Chairman of Iowa Democratic Party Resigns After Caucus Fiasco

DES MOINES, IA - FEBRUARY 07: Troy Price Chairman of the Iowa Democratic Party, addresses the media about the aftermath of the Iowa caucuses on February 7, 2020 in Des Moines, Iowa. Price is calling for an independent investigation into what caused the delay of reports from precincts during the …
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Troy Price resigned as chairman of the Iowa Democratic Party on Wednesday.

Price’s resignation came nine days after the reporting fiasco that marred the February 2 Iowa Caucus.

In a remarkable demonstration of managerial incompetence, the Iowa Democratic Party was unable to report any results on Monday evening from the caucuses, thereby depriving the two candidates who finished at the top—Sen. Bernie Sanders (I-VT) and former Mayor Pete Buttigieg (D)—from obtaining the traditional “Iowa bounce” Monday evening as they then traveled to New Hampshire.

Partial results from the Iowa caucuses held at 1,765 locations were not released until 4 p.m. Central time the following day, and those results only comprised 62 percent of reporting precincts.

It was not until Friday of that week that 100 percent of results were reported.

The Des Moines Register reported:

In an interview Wednesday evening with the Des Moines Register, he said there was a lot for Iowa Democrats to be proud of, but that the failures on caucus night were “heartbreaking.”

“I believed that we were in a good spot,” he said when asked whether there were warning signs that should have been heeded. “(I believed that) we were prepared. And we had worked closely with our partners — not just us, but with the DNC and with our tech partners — to make sure we were in a good spot. And I felt that we were.”

Price said he will call for an emergency meeting of that committee for 1 p.m. Saturday to elect an interim chair.

You can read Price’s letter of resignation here.

Sources tell Breitbart News that Price was generally well regarded within the Iowa Democratic Party prior to the reporting fiasco, but that he was essentially a political operative unprepared for and unqualified to properly manage the rollout of the new technology designed to handle the additional reporting arising from recent reforms announced by the Democratic National Committee and the Iowa Democratic Party.

In previous Iowa caucuses, only the details surrounding the final count of state delegate equivalents were released.

The inner workings of that complicated process led to complaints after the 2016 results were announced on the night of the caucuses showing Hillary Clinton narrowly defeated Sanders by just two state delegate equivalents.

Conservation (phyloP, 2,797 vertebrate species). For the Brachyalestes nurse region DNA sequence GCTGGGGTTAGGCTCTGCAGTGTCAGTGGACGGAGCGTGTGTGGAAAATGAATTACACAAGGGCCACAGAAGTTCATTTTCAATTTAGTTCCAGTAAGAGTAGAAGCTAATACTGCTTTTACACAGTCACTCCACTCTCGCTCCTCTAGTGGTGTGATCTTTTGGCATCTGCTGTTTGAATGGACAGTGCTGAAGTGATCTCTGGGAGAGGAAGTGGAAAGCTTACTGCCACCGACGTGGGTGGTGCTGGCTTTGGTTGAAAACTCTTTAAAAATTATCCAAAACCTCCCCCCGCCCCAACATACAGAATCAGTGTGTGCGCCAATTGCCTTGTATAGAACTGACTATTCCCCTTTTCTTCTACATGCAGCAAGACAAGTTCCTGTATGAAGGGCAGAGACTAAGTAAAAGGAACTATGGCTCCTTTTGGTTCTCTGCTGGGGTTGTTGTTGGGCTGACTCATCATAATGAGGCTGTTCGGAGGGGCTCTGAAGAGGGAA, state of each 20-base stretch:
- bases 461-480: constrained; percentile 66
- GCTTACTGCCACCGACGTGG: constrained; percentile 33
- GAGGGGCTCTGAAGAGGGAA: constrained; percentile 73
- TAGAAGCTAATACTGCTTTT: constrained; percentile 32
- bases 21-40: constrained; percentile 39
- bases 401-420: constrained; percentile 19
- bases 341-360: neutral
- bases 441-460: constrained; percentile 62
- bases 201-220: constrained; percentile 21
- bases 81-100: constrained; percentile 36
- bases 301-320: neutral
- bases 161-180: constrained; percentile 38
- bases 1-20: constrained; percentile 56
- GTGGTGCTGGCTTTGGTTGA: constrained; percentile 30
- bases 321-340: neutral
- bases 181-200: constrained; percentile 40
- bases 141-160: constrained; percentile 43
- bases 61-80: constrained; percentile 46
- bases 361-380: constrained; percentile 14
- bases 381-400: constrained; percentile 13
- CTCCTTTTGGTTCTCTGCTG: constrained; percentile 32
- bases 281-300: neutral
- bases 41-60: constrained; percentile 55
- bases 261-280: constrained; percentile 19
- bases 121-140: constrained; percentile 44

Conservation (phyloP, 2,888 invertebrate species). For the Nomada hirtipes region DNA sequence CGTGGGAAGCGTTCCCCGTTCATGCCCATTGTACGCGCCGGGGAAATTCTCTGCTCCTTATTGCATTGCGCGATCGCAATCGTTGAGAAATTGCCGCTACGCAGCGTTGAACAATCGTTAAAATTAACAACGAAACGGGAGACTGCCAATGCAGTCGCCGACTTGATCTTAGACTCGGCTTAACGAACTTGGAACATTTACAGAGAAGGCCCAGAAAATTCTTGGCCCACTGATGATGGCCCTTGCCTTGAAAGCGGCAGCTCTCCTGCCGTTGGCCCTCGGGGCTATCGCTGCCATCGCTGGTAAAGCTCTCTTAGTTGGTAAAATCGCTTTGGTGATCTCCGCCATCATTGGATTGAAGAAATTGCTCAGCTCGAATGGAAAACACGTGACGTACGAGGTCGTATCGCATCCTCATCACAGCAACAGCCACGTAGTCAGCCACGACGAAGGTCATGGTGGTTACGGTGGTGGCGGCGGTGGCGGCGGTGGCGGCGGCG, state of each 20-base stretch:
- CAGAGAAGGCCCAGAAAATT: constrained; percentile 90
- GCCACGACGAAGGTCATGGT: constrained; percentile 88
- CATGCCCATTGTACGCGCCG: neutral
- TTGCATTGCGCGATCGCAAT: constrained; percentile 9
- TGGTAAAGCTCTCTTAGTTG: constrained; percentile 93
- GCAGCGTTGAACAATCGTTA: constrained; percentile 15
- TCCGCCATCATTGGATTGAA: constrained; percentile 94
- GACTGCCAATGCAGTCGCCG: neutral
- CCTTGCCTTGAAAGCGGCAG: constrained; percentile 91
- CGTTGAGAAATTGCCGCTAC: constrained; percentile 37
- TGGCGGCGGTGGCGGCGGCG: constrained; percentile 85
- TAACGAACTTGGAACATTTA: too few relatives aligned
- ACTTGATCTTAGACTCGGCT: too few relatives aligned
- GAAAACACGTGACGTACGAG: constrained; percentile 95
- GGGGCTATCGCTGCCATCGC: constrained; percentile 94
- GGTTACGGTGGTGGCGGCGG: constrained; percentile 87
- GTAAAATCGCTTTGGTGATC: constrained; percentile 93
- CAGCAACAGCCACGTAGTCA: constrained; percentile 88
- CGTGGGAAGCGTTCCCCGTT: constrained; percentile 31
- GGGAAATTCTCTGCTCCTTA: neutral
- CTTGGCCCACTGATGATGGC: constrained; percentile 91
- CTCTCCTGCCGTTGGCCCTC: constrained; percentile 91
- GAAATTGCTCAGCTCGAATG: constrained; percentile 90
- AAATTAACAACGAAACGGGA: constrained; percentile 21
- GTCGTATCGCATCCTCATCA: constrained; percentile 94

The Sanders campaign demanded that in the 2020 Iowa Democrat caucuses the results from the two steps in the process that preceded the calculation of the state delegate equivalents awarded also be reported at the caucus level—the popular vote from the “first alignment” of about 175,000 Democrat caucus attendees, as well as the popular vote from the “second alignment” of the 172,000 Democrat caucus attendees who stuck around after the “non-viable” candidates—those who received less than 15 percent support in any caucus—were eliminated.

A technology app purchased from a firm managed by former Democratic National Committee staffers was supposed to provide an easy way for the 1,765 participating caucuses to report their results on caucus night. That app was not properly tested prior to caucus night, and it failed to report any reliable results from a single precinct that evening.

Compounding the problem was that the backup manual reporting system—where the results were called in from each caucus—did not work well either, because, apparently, phone lines were overloaded.

Thanks to one of the changes brought about by the 2020 reporting reforms—the requirement that paper ballots be used to calculate the popular vote from the “first alignment” and “second alignment” results—the results were ultimately reviewable and auditable, but not in a timely manner.

The reporting debacle has lead to widespread calls to bring an end to the first-in-the-nation electoral contest status of the Iowa caucuses, which first gained prominence in the 1970s.


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